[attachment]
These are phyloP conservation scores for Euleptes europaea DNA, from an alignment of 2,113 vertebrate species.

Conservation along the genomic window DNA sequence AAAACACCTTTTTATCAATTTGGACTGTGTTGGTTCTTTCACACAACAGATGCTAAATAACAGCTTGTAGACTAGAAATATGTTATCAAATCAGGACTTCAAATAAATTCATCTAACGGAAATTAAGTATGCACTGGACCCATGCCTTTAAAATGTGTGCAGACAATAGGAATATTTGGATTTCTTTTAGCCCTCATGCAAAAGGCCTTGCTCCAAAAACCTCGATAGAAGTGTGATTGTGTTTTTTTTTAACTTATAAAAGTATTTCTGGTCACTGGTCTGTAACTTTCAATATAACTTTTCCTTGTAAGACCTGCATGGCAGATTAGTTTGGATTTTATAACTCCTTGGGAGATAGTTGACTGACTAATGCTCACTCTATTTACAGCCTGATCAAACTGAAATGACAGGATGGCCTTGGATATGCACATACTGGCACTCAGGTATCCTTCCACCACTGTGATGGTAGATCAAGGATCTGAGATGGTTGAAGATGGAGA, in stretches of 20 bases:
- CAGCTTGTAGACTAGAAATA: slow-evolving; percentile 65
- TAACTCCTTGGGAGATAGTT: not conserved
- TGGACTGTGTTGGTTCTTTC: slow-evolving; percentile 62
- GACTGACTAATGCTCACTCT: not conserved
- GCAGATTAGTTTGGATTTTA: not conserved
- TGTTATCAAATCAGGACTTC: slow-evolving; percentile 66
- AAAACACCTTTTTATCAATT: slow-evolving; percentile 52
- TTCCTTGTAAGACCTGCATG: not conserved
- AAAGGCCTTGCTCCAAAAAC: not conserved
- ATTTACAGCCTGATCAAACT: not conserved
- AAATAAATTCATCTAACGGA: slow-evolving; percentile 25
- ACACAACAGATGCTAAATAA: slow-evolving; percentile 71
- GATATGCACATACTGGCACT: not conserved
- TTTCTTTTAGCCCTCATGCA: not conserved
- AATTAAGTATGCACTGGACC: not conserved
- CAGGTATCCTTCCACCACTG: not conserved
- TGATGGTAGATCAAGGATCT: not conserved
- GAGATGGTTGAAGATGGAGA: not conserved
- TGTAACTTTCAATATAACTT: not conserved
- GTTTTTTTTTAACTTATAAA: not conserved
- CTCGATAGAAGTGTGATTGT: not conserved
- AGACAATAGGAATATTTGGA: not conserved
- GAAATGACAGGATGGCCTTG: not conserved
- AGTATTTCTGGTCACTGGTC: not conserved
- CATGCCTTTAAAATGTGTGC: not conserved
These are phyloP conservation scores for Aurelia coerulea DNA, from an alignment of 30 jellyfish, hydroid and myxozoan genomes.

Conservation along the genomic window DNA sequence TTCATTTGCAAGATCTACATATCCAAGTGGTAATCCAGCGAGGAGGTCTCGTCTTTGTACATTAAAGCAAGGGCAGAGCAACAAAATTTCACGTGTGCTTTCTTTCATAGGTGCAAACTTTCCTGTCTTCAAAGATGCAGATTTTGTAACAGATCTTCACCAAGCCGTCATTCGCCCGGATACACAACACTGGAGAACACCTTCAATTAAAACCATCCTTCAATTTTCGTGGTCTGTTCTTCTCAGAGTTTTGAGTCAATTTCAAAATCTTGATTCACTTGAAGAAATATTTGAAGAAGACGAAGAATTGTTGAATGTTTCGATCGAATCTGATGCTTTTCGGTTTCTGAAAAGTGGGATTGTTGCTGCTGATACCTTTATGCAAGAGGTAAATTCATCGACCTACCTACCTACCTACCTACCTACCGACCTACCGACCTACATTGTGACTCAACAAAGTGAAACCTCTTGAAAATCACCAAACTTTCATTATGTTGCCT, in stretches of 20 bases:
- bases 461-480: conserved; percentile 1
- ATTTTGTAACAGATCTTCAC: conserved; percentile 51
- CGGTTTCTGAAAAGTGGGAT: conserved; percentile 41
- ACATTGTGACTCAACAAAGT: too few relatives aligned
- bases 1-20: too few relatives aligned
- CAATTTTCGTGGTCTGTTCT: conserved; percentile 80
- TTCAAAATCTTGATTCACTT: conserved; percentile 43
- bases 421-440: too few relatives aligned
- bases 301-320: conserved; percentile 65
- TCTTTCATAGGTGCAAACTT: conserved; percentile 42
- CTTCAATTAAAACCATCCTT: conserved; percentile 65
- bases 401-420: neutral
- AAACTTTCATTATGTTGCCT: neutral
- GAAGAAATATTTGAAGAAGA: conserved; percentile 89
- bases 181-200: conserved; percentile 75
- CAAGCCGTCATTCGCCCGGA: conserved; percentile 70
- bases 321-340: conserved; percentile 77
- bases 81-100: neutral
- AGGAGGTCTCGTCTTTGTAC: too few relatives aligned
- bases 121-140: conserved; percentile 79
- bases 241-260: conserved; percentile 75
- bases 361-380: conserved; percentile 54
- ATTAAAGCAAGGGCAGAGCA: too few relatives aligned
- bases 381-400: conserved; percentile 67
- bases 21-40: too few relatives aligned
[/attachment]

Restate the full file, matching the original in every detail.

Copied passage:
These are phyloP conservation scores for Euleptes europaea DNA, from an alignment of 2,113 vertebrate species.

Conservation along the genomic window DNA sequence AAAACACCTTTTTATCAATTTGGACTGTGTTGGTTCTTTCACACAACAGATGCTAAATAACAGCTTGTAGACTAGAAATATGTTATCAAATCAGGACTTCAAATAAATTCATCTAACGGAAATTAAGTATGCACTGGACCCATGCCTTTAAAATGTGTGCAGACAATAGGAATATTTGGATTTCTTTTAGCCCTCATGCAAAAGGCCTTGCTCCAAAAACCTCGATAGAAGTGTGATTGTGTTTTTTTTTAACTTATAAAAGTATTTCTGGTCACTGGTCTGTAACTTTCAATATAACTTTTCCTTGTAAGACCTGCATGGCAGATTAGTTTGGATTTTATAACTCCTTGGGAGATAGTTGACTGACTAATGCTCACTCTATTTACAGCCTGATCAAACTGAAATGACAGGATGGCCTTGGATATGCACATACTGGCACTCAGGTATCCTTCCACCACTGTGATGGTAGATCAAGGATCTGAGATGGTTGAAGATGGAGA, in stretches of 20 bases:
- CAGCTTGTAGACTAGAAATA: slow-evolving; percentile 65
- TAACTCCTTGGGAGATAGTT: not conserved
- TGGACTGTGTTGGTTCTTTC: slow-evolving; percentile 62
- GACTGACTAATGCTCACTCT: not conserved
- GCAGATTAGTTTGGATTTTA: not conserved
- TGTTATCAAATCAGGACTTC: slow-evolving; percentile 66
- AAAACACCTTTTTATCAATT: slow-evolving; percentile 52
- TTCCTTGTAAGACCTGCATG: not conserved
- AAAGGCCTTGCTCCAAAAAC: not conserved
- ATTTACAGCCTGATCAAACT: not conserved
- AAATAAATTCATCTAACGGA: slow-evolving; percentile 25
- ACACAACAGATGCTAAATAA: slow-evolving; percentile 71
- GATATGCACATACTGGCACT: not conserved
- TTTCTTTTAGCCCTCATGCA: not conserved
- AATTAAGTATGCACTGGACC: not conserved
- CAGGTATCCTTCCACCACTG: not conserved
- TGATGGTAGATCAAGGATCT: not conserved
- GAGATGGTTGAAGATGGAGA: not conserved
- TGTAACTTTCAATATAACTT: not conserved
- GTTTTTTTTTAACTTATAAA: not conserved
- CTCGATAGAAGTGTGATTGT: not conserved
- AGACAATAGGAATATTTGGA: not conserved
- GAAATGACAGGATGGCCTTG: not conserved
- AGTATTTCTGGTCACTGGTC: not conserved
- CATGCCTTTAAAATGTGTGC: not conserved
These are phyloP conservation scores for Aurelia coerulea DNA, from an alignment of 30 jellyfish, hydroid and myxozoan genomes.

Conservation along the genomic window DNA sequence TTCATTTGCAAGATCTACATATCCAAGTGGTAATCCAGCGAGGAGGTCTCGTCTTTGTACATTAAAGCAAGGGCAGAGCAACAAAATTTCACGTGTGCTTTCTTTCATAGGTGCAAACTTTCCTGTCTTCAAAGATGCAGATTTTGTAACAGATCTTCACCAAGCCGTCATTCGCCCGGATACACAACACTGGAGAACACCTTCAATTAAAACCATCCTTCAATTTTCGTGGTCTGTTCTTCTCAGAGTTTTGAGTCAATTTCAAAATCTTGATTCACTTGAAGAAATATTTGAAGAAGACGAAGAATTGTTGAATGTTTCGATCGAATCTGATGCTTTTCGGTTTCTGAAAAGTGGGATTGTTGCTGCTGATACCTTTATGCAAGAGGTAAATTCATCGACCTACCTACCTACCTACCTACCTACCGACCTACCGACCTACATTGTGACTCAACAAAGTGAAACCTCTTGAAAATCACCAAACTTTCATTATGTTGCCT, in stretches of 20 bases:
- bases 461-480: conserved; percentile 1
- ATTTTGTAACAGATCTTCAC: conserved; percentile 51
- CGGTTTCTGAAAAGTGGGAT: conserved; percentile 41
- ACATTGTGACTCAACAAAGT: too few relatives aligned
- bases 1-20: too few relatives aligned
- CAATTTTCGTGGTCTGTTCT: conserved; percentile 80
- TTCAAAATCTTGATTCACTT: conserved; percentile 43
- bases 421-440: too few relatives aligned
- bases 301-320: conserved; percentile 65
- TCTTTCATAGGTGCAAACTT: conserved; percentile 42
- CTTCAATTAAAACCATCCTT: conserved; percentile 65
- bases 401-420: neutral
- AAACTTTCATTATGTTGCCT: neutral
- GAAGAAATATTTGAAGAAGA: conserved; percentile 89
- bases 181-200: conserved; percentile 75
- CAAGCCGTCATTCGCCCGGA: conserved; percentile 70
- bases 321-340: conserved; percentile 77
- bases 81-100: neutral
- AGGAGGTCTCGTCTTTGTAC: too few relatives aligned
- bases 121-140: conserved; percentile 79
- bases 241-260: conserved; percentile 75
- bases 361-380: conserved; percentile 54
- ATTAAAGCAAGGGCAGAGCA: too few relatives aligned
- bases 381-400: conserved; percentile 67
- bases 21-40: too few relatives aligned